Tuesday, May 27, 2008
5516: Poor Excuses.
From The Chicago Tribune…
Poverty gets the blame, not racism
By Leonard Pitts
I keep thinking I should be mad at West Virginia.
Not because Barack Obama was recently beaten like a red-headed stepchild—to use my father’s expression—in that state’s primary. No, I’m thinking I should be upset about “why” he was beaten. According to exit polls, 2 out of every 10 voters said race was a major factor in how they cast their ballots.
Jon Stewart of “The Daily Show” ran a clip of a white woman who explained her refusal to vote for Obama thusly: “I guess because he is another race. I’m sort of scared of the other race ‘cause we have so much conflict with ‘em.”
It’s disappointing to see bigotry in Appalachia so vividly displayed. Yet I find it doesn’t make me angry. I feel sorry for them. If that sounds patronizing, I apologize. That’s not how it’s meant.
It’s just that, if the headline here is that Obama was rejected by whites on the basis of race, I submit that’s not the whole truth. Pollsters say he was rejected on the basis of race by whites who lack college degrees and whose household income is less than $50,000 a year. In other words, he was rejected by the poor and the less educated.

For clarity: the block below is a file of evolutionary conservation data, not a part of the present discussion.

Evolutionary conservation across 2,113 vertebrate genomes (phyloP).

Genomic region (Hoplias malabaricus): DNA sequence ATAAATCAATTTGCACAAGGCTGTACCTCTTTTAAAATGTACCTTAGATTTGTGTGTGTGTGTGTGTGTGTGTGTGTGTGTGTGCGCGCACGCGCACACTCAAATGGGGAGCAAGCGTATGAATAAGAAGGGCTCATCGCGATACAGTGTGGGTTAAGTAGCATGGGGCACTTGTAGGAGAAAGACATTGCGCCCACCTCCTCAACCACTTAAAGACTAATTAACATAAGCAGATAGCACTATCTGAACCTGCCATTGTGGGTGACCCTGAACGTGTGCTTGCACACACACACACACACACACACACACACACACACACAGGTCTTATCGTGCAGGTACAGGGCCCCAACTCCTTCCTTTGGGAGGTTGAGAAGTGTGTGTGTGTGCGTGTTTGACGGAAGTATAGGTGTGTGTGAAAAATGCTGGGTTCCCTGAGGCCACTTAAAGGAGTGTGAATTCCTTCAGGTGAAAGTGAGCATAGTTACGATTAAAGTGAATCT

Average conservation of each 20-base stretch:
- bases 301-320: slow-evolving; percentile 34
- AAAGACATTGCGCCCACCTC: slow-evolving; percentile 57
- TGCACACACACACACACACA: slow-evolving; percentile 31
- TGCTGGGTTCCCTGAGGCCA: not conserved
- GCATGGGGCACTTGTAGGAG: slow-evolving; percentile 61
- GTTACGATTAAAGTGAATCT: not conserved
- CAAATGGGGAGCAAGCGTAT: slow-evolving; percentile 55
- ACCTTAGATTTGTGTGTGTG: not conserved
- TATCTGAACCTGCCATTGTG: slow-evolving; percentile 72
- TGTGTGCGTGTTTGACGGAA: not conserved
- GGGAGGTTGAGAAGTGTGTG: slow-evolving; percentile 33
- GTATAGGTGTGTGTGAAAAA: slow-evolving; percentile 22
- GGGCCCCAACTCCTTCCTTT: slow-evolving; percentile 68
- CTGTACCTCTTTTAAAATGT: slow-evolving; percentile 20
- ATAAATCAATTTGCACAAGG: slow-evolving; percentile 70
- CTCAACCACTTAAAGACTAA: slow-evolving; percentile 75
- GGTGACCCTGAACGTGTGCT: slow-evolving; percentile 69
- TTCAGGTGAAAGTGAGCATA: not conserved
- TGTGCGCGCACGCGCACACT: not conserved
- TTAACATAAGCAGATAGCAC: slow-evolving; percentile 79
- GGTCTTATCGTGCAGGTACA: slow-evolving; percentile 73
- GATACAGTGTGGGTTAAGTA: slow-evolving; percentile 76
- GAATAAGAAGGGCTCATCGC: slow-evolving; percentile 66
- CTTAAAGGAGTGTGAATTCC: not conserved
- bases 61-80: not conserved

Which is a description that fits many in Appalachia—and also a vast swath of black America. So for me, the story here isn’t simply the old, familiar tale of the nation’s stark racial divide, but also another tale, of how the white poor and the black poor have long been kept at one another’s throats as a means of keeping them from looking too clearly at the ways both are manipulated by the forces of money and power.
And here, let me tell you what I am not saying. I’m not saying all bigots are poor or all the poor are bigots. I’m not saying everyone in Appalachia is poor, or less educated, or atavistic about race.
But I am saying this: The white poor have been victims of a con job going back at least as far as the Civil War, when poor white men were used as cannon fodder for the right of rich white men—I repeat: “rich” white men—to keep slaves. They were told they fought for state’s rights.
My point is that race has often been used as a means of distracting and diverting the white poor. They had little in life, but the one thing they did have—or so the con went—was whiteness itself. Which meant they had someone to be better than.
There are those in positions of political power who can and should be held to answer for the meanness and narrowness of poor people’s lives. But they can’t and won’t so long as those who should be standing together to demand those answers are kept busy fighting one another over superficialities of color and culture.
Over the years, many of us have figured that out.
In West Virginia, at least, 2 in 10 of us have not.
Leonard Pitts is a syndicated columnist based in Washington.